The finely worded backtracking is only an attempt by Reyna to protect himself from liability, Davis explained.

“There’s no probable cause stated in the affidavit. There are no facts or circumstances that are laid out of that affidavit that supports the charge. That’s what’s supposed to be in an affidavit. You don’t simply say these people committed a crime and sign your name to the affidavit,” Davis said.

“They dismissed my case because they don’t have any evidence against me. That’s plain and simple. There is no evidence against me,” Obledo said.

"I think they will be discussing this in law schools for years to come,” said Clint Broden, a Dallas-based defense attorney who represents other clients arrested that day. "I've never seen anything like it in my 25 years."

Broden said Reyna made the mistake of conducting widespread arrests without first investigating those responsible for the deaths and injuries.

“And the problem is Reyna's actions jeopardized the prosecutions of the people that really did need to be prosecuted,” Broden said.

Only one case in almost three years has gone to trial. That happened in November, and ended in a hung jury.

For his part, District Attorney Reyna suggested criticism against him is all political. He accuses attorneys for the bikers of wanting to throw him out of office. But Reyna, a public official, declined to answer questions for this story or offer any explanation for any possible preferential treatment.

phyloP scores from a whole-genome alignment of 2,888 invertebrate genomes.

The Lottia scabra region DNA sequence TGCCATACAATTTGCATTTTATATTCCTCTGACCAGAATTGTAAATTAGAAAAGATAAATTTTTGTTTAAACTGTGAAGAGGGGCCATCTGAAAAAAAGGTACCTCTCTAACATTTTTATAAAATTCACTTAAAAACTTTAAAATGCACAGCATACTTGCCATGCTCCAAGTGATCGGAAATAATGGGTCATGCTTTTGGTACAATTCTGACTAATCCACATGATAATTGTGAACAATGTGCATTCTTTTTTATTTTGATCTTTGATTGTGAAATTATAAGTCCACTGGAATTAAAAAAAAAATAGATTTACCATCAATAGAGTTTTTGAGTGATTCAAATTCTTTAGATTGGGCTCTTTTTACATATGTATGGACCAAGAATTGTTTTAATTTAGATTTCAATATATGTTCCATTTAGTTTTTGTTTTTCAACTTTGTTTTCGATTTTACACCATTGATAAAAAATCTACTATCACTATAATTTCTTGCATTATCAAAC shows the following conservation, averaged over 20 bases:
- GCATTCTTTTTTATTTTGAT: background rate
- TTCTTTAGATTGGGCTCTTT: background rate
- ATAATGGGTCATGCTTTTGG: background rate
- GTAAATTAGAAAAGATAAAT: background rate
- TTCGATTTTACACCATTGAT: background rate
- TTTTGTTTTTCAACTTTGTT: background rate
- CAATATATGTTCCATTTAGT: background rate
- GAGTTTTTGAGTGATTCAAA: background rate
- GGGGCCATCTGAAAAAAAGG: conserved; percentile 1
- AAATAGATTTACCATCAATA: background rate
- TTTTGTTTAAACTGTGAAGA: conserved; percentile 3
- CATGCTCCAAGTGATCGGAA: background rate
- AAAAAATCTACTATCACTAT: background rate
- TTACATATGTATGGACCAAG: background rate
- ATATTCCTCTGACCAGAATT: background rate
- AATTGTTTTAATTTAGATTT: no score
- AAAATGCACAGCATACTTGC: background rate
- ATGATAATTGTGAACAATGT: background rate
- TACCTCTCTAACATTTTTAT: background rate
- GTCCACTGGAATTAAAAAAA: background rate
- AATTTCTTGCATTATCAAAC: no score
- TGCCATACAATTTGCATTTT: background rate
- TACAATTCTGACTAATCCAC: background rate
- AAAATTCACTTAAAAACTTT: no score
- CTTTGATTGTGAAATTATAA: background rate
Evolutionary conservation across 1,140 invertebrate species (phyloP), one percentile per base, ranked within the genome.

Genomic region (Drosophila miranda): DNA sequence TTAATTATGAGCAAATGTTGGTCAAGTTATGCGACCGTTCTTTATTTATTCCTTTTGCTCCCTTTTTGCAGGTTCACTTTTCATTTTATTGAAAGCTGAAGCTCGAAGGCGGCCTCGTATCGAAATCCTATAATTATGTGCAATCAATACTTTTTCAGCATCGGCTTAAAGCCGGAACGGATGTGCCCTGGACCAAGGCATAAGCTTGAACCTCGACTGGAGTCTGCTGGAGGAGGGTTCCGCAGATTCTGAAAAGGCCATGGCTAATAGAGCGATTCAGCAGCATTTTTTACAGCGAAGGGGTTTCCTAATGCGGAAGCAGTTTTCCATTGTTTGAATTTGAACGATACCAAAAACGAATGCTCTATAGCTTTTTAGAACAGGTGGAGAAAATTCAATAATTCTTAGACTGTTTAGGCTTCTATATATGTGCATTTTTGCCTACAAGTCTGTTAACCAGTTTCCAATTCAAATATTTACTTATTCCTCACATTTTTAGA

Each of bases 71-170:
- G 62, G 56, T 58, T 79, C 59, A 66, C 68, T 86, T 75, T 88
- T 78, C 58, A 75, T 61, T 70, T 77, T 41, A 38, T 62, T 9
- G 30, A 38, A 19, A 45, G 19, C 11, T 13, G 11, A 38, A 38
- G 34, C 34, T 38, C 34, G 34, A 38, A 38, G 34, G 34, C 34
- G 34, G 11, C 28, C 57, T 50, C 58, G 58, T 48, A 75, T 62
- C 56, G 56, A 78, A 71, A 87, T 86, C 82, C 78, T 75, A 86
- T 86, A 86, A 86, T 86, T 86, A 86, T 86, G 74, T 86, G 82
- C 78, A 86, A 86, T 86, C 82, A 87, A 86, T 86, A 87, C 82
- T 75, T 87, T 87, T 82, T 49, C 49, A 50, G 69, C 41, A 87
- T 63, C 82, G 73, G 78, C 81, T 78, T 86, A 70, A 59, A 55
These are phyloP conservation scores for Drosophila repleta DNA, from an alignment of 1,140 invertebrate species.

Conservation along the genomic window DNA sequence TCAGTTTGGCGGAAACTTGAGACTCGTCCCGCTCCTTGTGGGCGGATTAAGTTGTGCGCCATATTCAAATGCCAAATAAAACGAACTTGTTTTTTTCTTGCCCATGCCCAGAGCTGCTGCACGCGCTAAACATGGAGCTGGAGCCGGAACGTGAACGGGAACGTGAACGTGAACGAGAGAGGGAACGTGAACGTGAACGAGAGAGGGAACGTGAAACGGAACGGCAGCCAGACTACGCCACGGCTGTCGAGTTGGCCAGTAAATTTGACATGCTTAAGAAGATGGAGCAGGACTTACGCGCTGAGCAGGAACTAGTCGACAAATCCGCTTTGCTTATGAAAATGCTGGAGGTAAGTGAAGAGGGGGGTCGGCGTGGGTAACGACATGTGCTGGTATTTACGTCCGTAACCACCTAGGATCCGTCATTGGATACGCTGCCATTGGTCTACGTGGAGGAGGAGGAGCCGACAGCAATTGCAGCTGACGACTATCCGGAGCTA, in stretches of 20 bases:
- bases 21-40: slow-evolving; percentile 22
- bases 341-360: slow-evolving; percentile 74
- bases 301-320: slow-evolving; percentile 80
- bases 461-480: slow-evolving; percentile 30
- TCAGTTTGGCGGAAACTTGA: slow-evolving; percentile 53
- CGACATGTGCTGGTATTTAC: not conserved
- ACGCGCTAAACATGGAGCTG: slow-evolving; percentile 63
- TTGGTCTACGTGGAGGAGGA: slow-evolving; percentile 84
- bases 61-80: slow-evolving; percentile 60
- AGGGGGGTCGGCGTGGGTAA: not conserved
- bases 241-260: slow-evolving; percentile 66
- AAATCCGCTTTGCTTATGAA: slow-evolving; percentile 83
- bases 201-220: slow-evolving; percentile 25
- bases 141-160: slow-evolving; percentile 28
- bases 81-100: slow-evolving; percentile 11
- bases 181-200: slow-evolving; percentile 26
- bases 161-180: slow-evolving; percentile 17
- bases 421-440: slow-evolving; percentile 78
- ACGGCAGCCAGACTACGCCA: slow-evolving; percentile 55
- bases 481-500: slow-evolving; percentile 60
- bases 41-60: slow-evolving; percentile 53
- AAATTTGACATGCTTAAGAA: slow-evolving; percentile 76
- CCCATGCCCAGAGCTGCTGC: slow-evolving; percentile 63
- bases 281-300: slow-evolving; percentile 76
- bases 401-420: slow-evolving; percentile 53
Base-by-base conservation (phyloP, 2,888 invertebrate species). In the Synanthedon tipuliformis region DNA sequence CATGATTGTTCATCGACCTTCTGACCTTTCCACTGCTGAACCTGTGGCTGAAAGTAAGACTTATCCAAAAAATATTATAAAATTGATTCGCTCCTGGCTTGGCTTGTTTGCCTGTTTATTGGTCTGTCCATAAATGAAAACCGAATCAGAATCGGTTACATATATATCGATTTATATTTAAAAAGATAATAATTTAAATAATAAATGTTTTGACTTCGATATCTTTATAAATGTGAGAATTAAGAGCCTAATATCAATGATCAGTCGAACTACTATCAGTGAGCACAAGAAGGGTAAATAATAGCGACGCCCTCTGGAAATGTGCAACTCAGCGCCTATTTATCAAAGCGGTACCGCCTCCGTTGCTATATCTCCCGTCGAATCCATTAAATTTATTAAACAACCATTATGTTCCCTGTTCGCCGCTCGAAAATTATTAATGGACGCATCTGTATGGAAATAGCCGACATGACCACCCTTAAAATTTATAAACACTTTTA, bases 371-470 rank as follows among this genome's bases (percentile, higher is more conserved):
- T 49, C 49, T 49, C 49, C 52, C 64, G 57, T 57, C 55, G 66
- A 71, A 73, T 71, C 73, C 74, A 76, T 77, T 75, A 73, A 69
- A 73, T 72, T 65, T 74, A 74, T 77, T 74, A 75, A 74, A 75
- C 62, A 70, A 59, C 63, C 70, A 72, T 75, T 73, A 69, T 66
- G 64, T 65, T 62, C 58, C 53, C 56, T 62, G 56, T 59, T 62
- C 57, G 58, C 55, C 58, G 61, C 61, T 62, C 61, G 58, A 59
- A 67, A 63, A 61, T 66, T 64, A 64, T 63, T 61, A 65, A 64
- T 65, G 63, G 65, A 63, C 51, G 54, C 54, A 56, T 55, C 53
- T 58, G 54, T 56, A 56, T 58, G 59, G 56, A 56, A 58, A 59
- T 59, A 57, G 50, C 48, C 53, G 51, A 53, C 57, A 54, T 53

Instead, Reyna’s office, referred us to a video on his Facebook page in which the D.A. suggested he dismissed cases, so he could pursue other stronger ones. Reyna also predicted more charges would likely be dropped, as well.

"We will continue to investigate and review the pending cases. It is entirely possible that other cases may require similar action while others will be prosecuted to the fullest extent of the law,” said Reyna reading a statement and declining to accept any media questions.

"I don't know how he can live with himself,” Obledo said. “I don't know how he can sleep at night.”

Obledo is among dozens who lost jobs and suffered financial harm, and now suing Reyna in federal court for unlawful arrest.

Later this week, Davis is expected to testify against his former boss about abuses he said he discovered.

"He's called me a liar. I know that,” Davis said. “And to that I say well if I'm lying, why don't you want me on a witness stand? Why don't you want to give your very top prosecutors the opportunity to cross examine me and expose my lies in an open court? And the answer is because I'm not lying. And he knows it.”

His revelations, previously outlined in a sworn affidavit, could result in more cases getting dismissed.

Davis was scheduled to testify in a Feb. 8 hearing in which two bikers were seeking to disqualify Reyna as the prosecutor. However, prior to the hearing, Reyna dismissed charges against the two bikers – along with others such as Obledo.

Attorneys for the bikers said Reyna, facing a challenger for re-election in the March 6 primary, made the decision to dismiss the charges and recuse himself, rather than to allow damaging testimony from critics such as Davis, from testifying.

Davis said he alerted the Texas Rangers and the FBI to his concerns within Reyna’s office but added that the Texas Rangers decided not to pursue it and Davis said he has not heard back from the FBI.